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A deep understanding of Six Sigma methodology can revolutionize the way businesses operate and improve their performance. Case in point, a call center’s function, which often faces challenges in agent performance, customer satisfaction, and operational efficiency. To shed light on this, let’s examine an experiment conducted on a call center, using Six Sigma tools to optimize the performance of its operations.
An Overview of the Experiment
The experiment involved testing various hypotheses around key performance metrics, such as contact resolution rates, agent satisfaction, calls per half hour, and Net Promoter Score (NPS). The goal was to understand the impact of different variables and conditions on these critical performance parameters.
The following presentation provides a visual representation and step-by-step explanation of the experiment conducted on the call center. It breaks down the hypotheses, methodology, findings, and implications of the experiment, offering a deeper understanding of how Six Sigma was leveraged to optimize the call center’s performance.
Key Insights from the Experiment
No Change in Contact Resolution Rates
Contrary to the initial hypothesis that there would be a difference in contact resolution rates before and after control groups, statistical evidence suggested that the contact resolution rates were essentially the same. This was irrespective of whether the agent was in the before or after control group. The average contact resolution for the two different situations showed no statistically significant difference.
Agent Satisfaction Remained Constant
The research also looked at agent satisfaction, and surprisingly, this didn’t change based on whether the agent was in the before or after test group. Despite an apparent lower workload for agents in the after control group, their satisfaction didn’t seem to increase, implying that workload may not be the primary driver of agent satisfaction.
Same Number of Calls Handled
The experiment debunked the assumption that agents in the after control group handled fewer calls than those in the before group. The statistics revealed that both groups handled approximately the same number of calls per half hour, debunking the assumption that performance could be attributed to the number of calls handled.
Consistent Net Promoter Score Across Groups
The Net Promoter Score (NPS), a key indicator of customer satisfaction, remained consistent across all groups. The test, before, and after control groups had very similar NPS scores, suggesting that customers didn’t perceive any difference in the quality of service provided by agents from different groups.
Time of Day and Month Impact on Performance
The study revealed a time-related pattern in some metrics. Occupancy rate, which is the amount of time an agent spends taking calls, declined over the month, and so did the average resolution. However, other metrics like handle time and the mean NPS remained in statistical control throughout the month. The decline in certain metrics over time indicated the presence of special causes of variation, which were outside the experiment’s scope but valuable for future improvement initiatives.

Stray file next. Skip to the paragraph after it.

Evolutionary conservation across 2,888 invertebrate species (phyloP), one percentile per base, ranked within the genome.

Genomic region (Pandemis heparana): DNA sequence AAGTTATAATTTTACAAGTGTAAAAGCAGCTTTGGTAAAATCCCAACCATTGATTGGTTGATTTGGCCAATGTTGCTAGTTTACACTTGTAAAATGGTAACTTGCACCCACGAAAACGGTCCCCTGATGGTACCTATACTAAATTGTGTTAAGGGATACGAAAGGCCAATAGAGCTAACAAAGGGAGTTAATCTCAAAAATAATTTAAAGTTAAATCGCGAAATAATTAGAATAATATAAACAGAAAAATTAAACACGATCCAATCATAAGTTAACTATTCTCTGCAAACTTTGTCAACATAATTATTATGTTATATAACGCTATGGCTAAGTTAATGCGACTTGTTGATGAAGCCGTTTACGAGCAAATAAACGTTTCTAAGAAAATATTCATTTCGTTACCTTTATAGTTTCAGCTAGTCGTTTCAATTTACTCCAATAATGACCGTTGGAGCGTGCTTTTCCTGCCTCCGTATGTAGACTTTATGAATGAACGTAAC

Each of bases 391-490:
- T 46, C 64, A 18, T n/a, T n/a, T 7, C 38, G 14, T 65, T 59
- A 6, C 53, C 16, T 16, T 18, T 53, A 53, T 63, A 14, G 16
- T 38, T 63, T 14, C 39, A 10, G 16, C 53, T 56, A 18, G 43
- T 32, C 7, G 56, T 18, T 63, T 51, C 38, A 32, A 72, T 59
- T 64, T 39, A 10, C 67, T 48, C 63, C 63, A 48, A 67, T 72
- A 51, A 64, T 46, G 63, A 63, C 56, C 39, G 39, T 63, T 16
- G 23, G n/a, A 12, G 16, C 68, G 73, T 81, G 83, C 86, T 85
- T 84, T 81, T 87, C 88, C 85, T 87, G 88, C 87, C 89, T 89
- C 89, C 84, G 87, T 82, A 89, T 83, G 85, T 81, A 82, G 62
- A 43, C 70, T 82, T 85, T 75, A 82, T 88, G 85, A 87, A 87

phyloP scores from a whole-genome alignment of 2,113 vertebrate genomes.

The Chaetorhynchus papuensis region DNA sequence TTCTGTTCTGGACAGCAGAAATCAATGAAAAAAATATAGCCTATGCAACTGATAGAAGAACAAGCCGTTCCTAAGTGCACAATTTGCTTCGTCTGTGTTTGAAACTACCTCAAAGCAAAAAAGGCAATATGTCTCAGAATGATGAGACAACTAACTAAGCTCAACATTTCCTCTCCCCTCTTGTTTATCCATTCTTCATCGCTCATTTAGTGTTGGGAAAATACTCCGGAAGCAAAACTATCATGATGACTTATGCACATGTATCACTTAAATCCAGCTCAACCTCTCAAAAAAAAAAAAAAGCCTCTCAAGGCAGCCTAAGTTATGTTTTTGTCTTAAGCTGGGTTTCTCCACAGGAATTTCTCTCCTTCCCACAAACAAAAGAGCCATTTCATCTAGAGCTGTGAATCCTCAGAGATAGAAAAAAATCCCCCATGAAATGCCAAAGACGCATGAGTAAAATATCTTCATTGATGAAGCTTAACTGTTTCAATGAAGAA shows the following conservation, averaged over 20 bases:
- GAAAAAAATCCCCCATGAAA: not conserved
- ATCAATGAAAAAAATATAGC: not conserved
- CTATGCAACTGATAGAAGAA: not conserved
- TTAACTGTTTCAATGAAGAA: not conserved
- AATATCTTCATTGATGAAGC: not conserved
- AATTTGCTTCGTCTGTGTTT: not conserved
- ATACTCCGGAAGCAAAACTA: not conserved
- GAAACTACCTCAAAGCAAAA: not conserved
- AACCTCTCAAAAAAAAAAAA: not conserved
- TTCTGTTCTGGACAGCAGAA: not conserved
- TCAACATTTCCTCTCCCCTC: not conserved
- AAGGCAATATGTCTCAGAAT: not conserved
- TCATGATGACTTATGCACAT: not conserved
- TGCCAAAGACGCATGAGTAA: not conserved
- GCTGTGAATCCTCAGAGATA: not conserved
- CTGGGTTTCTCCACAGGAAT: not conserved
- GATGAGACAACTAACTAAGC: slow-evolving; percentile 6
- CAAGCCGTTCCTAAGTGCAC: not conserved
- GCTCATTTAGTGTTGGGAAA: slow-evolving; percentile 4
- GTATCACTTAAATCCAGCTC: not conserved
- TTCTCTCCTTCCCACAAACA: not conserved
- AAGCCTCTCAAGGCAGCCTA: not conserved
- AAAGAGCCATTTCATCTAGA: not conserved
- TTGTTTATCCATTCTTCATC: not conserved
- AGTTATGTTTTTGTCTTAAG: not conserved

Rater Bias in Satisfaction Ratings
When analyzing agent satisfaction, a significant finding was the presence of rater bias. When comparing the ratings of different raters, one rater, “Rater X,” exhibited inconsistent scoring. By eliminating this rater’s scores, the team achieved consistency in satisfaction ratings.
Occupancy and Agent Satisfaction
A crucial revelation was the decline in agent satisfaction as occupancy increased. Agents who didn’t have to work as much seemed a bit happier than those who had to handle a higher volume of calls, indicating the need for workload management to enhance agent satisfaction.
Management’s Reaction and Future Implications
The management team reacted with “cautious optimism” to the findings, particularly to the 2% difference in contact resolution. The agent satisfaction findings, related to occupancy rates, were a cause for concern. However, this issue was deemed out of scope for the experiment and marked for future investigation.
Some call centers decided to apply these findings, confirming the results with larger groups and deriving good results from it. As the benefits of such a Six Sigma approach become clearer, it’s likely that more call centers will adopt these strategies. This shift will ultimately lead to more streamlined operations, improved agent performance, and enhanced customer satisfaction. The power of Six Sigma, coupled with its robust analytical tools, can play an instrumental role in transforming the call center industry.
The Six Sigma methodology offers a powerful approach to optimizing call center operations. This case study demonstrates how it can be effectively applied to analyze and improve key performance metrics, providing valuable insights that lead to better decision-making and operational strategies. As more businesses embrace Six Sigma, the opportunities for improvement and optimization in the call center industry are vast and promising.